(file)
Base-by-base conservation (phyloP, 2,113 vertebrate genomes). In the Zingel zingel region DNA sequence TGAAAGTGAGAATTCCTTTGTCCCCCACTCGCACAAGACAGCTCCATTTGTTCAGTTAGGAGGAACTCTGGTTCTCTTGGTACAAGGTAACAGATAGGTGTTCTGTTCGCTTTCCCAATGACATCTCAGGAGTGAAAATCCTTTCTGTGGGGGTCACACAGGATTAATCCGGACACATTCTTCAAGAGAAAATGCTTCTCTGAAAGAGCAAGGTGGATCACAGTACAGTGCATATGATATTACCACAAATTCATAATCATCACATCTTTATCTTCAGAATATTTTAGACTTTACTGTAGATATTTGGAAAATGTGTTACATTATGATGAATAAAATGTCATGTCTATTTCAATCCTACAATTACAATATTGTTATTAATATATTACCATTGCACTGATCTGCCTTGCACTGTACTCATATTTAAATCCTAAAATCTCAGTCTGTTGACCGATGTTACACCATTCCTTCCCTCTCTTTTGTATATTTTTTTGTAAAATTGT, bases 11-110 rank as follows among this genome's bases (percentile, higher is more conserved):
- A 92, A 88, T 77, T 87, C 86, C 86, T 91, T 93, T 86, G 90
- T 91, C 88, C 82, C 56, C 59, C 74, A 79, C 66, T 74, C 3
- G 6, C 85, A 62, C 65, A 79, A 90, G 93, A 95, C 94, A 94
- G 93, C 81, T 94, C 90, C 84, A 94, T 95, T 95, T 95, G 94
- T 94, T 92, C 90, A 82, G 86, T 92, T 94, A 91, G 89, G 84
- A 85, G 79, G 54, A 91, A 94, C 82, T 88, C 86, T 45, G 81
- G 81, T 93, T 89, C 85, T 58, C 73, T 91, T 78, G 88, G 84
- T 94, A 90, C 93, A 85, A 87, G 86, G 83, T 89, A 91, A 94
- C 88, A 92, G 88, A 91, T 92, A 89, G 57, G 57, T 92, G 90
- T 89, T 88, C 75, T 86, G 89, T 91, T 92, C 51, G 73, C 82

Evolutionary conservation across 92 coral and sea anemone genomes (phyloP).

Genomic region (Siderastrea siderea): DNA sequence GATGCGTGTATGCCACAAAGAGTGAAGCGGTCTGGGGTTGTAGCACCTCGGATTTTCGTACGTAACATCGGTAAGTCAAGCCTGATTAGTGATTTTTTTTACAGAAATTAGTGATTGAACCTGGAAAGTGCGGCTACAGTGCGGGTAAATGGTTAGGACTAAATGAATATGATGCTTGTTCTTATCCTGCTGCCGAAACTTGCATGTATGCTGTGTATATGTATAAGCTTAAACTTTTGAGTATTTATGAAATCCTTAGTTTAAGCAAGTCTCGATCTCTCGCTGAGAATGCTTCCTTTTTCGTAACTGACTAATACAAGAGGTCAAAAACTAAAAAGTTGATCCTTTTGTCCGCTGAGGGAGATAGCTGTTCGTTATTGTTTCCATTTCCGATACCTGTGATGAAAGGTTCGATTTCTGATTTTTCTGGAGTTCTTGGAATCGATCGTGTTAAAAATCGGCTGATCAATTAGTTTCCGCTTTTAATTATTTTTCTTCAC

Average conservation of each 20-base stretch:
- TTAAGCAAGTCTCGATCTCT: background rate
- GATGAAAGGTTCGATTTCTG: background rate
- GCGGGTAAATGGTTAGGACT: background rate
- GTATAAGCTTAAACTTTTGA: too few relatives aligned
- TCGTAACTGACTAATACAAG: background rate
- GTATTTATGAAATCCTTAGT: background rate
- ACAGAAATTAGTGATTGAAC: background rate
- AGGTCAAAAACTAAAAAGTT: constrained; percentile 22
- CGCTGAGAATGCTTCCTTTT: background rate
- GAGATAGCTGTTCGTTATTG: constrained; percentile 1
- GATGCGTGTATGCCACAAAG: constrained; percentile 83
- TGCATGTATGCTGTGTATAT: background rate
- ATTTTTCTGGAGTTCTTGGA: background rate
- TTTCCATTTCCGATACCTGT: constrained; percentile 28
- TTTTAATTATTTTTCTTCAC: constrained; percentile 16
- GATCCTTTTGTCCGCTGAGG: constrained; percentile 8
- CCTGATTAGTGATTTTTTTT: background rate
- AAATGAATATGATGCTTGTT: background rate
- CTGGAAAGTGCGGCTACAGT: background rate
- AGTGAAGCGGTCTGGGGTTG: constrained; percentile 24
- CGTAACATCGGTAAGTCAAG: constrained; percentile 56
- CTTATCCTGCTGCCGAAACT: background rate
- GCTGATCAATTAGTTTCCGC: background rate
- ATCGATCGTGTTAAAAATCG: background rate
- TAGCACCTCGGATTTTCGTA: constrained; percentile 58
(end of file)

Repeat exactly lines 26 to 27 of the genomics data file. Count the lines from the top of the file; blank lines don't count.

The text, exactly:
- TGCATGTATGCTGTGTATAT: background rate
- ATTTTTCTGGAGTTCTTGGA: background rate